Children of the Kootenays
Memories of Mining Towns
About the Book
A warm-hearted memoir of a childhood spent living in various mining towns in the Kootenays throughout the 1930s and ’40s.
When young Shirley Doris Hall and her family moved to BC’s West Kootenay region in 1927, the area was a hub of mining activity. Shirley’s father, a cook, had no problem finding work at the mining camps, and the family dutifully followed him from town to town as his services were sought after. For Shirley and her brother, Ray—described as both her confidant and her nemesis—mining camps were the backdrop of their youth. The instant close-knit communities that formed around them; the freedom of barely tamed wilderness; and the struggles of the Depression years and the war that followed created an unlikely environment for a happy childhood. Yet Shirley’s memories reveal that it was indeed a magical time and place in which to grow up. Children of the Kootenays paints a lively portrait of this forgotten period in BC history—of mining towns that are now ghost towns—told from the unique perspective of a young girl.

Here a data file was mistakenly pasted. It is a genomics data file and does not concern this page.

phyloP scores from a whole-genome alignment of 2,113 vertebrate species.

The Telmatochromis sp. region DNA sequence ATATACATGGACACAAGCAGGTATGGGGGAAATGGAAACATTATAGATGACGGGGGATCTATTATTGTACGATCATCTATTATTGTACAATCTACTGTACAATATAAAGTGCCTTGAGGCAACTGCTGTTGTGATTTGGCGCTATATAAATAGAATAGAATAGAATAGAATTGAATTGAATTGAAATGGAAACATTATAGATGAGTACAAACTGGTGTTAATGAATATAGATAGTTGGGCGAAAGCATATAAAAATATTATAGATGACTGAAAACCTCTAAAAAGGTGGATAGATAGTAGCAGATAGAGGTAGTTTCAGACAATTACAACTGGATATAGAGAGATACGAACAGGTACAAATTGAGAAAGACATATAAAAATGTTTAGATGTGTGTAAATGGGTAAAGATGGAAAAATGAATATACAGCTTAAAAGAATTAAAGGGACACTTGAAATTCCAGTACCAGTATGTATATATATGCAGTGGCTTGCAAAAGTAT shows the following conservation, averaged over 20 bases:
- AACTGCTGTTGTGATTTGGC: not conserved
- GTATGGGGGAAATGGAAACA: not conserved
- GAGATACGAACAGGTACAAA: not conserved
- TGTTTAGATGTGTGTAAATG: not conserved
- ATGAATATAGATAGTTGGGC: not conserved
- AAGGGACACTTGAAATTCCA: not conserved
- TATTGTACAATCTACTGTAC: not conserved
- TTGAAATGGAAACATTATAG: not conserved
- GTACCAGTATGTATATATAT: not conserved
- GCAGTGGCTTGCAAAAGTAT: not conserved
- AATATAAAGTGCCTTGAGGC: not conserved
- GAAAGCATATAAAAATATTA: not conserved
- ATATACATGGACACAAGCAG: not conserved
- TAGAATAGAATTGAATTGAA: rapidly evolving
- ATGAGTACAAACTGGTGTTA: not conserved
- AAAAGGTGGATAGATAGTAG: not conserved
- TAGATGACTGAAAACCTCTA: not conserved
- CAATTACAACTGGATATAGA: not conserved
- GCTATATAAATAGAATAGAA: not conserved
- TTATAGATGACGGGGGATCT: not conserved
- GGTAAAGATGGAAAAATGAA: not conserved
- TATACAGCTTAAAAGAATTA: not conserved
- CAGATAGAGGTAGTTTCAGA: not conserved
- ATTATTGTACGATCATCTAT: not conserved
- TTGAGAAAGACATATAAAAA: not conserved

“Shirley D. Stainton shares her experiences growing up as part of the Hall family, pioneers in the West Kootenay region of British Columbia. Her father worked in mining camps, usually as a camp cook; this resulted in childhood memories of frequent moves and new adventures. She describes her daily life through those times, portraying the years vividly through the eyes of a child, so the stories, details, and emotions may well resonate with today’s children. Elementary teachers may find the photographs and excerpts of this book useful for Social Studies lessons.”
—BC Books for BC Schools